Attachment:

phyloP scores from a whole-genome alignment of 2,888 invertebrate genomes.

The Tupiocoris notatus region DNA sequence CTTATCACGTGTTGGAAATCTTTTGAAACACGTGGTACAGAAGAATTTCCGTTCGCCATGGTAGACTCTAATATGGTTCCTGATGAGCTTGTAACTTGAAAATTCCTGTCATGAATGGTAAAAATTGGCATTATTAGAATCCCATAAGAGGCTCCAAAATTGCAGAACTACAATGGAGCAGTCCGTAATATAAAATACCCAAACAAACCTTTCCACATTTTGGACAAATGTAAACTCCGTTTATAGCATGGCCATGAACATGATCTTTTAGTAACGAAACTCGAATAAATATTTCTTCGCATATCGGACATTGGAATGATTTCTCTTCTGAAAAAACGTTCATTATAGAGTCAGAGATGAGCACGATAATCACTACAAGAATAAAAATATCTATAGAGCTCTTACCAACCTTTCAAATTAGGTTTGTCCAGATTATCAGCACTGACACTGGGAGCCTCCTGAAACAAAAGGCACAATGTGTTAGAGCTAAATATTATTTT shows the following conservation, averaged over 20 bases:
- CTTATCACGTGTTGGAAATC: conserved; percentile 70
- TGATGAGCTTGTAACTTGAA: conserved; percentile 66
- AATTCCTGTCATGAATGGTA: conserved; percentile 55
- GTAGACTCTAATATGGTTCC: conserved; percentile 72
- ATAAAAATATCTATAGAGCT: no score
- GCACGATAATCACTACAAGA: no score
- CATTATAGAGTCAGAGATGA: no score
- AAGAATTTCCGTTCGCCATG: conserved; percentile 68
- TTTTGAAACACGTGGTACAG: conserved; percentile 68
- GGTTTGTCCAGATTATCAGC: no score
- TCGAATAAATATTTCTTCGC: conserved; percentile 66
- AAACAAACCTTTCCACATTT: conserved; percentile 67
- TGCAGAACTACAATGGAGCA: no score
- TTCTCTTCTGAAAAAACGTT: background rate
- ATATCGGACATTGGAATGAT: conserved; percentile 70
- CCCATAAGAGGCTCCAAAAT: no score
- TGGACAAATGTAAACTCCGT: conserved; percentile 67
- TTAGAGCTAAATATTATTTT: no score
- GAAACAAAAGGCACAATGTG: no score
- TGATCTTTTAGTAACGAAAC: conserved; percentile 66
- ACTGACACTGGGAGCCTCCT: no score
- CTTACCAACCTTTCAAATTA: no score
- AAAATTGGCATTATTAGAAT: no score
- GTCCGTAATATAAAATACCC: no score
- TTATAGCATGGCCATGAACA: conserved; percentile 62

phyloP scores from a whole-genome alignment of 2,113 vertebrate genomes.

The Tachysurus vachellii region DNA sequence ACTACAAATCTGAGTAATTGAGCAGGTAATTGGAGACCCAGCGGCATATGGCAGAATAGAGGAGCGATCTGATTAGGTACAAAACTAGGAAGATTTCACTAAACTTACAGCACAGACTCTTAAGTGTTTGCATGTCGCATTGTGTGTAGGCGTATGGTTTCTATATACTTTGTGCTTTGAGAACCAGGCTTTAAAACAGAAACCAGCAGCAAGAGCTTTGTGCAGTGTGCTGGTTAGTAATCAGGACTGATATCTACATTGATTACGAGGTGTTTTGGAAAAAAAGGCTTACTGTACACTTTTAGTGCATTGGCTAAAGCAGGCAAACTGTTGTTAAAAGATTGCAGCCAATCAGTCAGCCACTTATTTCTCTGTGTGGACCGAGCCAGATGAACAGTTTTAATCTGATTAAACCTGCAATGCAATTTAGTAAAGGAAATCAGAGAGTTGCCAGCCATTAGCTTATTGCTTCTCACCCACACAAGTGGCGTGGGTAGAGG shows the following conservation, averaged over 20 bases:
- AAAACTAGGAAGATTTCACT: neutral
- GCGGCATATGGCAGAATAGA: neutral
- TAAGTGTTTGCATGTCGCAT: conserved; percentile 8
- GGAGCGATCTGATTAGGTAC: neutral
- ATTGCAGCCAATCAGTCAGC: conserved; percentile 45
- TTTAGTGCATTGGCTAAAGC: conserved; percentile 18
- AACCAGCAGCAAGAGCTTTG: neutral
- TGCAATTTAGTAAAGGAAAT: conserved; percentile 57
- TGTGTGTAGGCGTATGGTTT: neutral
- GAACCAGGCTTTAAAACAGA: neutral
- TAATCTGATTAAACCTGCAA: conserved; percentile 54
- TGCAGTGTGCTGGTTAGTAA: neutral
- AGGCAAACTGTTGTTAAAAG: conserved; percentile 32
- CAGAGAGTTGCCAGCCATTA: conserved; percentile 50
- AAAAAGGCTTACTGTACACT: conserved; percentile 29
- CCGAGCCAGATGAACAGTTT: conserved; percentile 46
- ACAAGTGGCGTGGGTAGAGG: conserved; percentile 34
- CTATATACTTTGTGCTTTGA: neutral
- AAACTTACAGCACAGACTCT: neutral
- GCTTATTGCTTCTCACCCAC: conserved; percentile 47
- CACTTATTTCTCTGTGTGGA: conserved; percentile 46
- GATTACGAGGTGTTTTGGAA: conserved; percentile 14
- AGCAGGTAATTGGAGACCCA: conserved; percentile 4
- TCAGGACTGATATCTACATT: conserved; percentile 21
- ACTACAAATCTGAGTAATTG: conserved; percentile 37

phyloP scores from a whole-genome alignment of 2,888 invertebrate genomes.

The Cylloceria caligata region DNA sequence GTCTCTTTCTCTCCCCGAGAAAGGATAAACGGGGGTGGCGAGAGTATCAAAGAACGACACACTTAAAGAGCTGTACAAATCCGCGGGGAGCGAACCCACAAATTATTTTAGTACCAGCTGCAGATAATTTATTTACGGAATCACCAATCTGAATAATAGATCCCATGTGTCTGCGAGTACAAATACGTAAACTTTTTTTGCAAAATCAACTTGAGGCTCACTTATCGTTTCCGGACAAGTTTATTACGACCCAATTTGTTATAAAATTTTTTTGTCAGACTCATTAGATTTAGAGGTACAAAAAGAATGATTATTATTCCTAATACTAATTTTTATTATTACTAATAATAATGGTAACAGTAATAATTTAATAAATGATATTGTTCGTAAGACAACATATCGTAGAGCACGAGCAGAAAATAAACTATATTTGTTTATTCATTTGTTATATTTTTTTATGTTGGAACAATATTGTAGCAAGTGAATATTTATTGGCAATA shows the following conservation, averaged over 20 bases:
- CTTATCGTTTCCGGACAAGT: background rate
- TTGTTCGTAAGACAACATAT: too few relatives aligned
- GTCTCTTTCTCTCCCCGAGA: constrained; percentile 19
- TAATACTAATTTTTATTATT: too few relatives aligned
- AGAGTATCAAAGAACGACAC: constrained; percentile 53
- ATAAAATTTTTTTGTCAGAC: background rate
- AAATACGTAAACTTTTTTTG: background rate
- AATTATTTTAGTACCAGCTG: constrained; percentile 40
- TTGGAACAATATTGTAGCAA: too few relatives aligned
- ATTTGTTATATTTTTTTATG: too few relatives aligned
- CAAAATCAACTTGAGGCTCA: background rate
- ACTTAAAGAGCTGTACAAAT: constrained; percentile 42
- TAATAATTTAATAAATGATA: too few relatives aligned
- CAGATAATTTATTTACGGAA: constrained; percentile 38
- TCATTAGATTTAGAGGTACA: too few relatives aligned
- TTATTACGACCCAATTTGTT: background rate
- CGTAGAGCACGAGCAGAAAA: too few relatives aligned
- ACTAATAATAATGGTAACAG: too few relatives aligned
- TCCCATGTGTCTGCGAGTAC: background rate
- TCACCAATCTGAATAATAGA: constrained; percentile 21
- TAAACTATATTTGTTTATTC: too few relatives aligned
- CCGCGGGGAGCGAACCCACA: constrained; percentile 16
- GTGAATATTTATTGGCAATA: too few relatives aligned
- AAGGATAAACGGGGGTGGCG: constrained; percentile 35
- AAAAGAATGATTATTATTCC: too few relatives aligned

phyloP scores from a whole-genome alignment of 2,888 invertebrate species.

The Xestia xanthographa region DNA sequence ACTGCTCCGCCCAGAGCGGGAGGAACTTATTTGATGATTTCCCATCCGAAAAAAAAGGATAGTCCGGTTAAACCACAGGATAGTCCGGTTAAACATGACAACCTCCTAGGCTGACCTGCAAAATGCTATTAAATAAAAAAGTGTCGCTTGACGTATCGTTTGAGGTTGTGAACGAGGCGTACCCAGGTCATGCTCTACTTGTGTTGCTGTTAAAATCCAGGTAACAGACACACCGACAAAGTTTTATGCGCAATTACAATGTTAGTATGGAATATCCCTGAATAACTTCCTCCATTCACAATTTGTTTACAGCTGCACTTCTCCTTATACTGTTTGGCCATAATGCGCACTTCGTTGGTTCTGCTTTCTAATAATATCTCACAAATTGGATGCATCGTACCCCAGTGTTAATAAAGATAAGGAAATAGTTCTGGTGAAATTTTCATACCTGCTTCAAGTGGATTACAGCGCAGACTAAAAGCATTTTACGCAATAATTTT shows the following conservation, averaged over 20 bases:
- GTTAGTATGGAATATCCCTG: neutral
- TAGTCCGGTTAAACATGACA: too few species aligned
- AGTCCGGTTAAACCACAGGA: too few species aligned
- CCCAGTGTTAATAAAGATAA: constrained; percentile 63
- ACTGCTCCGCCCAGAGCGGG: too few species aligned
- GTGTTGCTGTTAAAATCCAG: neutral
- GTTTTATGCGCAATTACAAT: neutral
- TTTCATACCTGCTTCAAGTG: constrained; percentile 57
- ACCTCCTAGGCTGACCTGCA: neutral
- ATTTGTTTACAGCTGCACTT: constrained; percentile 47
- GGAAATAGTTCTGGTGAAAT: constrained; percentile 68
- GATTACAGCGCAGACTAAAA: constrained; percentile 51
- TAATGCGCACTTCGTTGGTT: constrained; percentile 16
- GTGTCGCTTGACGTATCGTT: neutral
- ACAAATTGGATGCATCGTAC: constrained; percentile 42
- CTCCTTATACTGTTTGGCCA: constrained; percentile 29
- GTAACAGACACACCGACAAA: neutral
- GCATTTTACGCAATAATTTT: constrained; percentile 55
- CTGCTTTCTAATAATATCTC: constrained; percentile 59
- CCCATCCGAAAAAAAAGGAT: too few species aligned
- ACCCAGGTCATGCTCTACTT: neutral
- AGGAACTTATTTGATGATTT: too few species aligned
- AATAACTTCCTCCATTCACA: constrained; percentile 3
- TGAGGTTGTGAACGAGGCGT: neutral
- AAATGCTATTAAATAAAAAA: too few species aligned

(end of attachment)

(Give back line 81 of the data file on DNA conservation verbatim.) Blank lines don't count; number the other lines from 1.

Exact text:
- AAAAGAATGATTATTATTCC: too few relatives aligned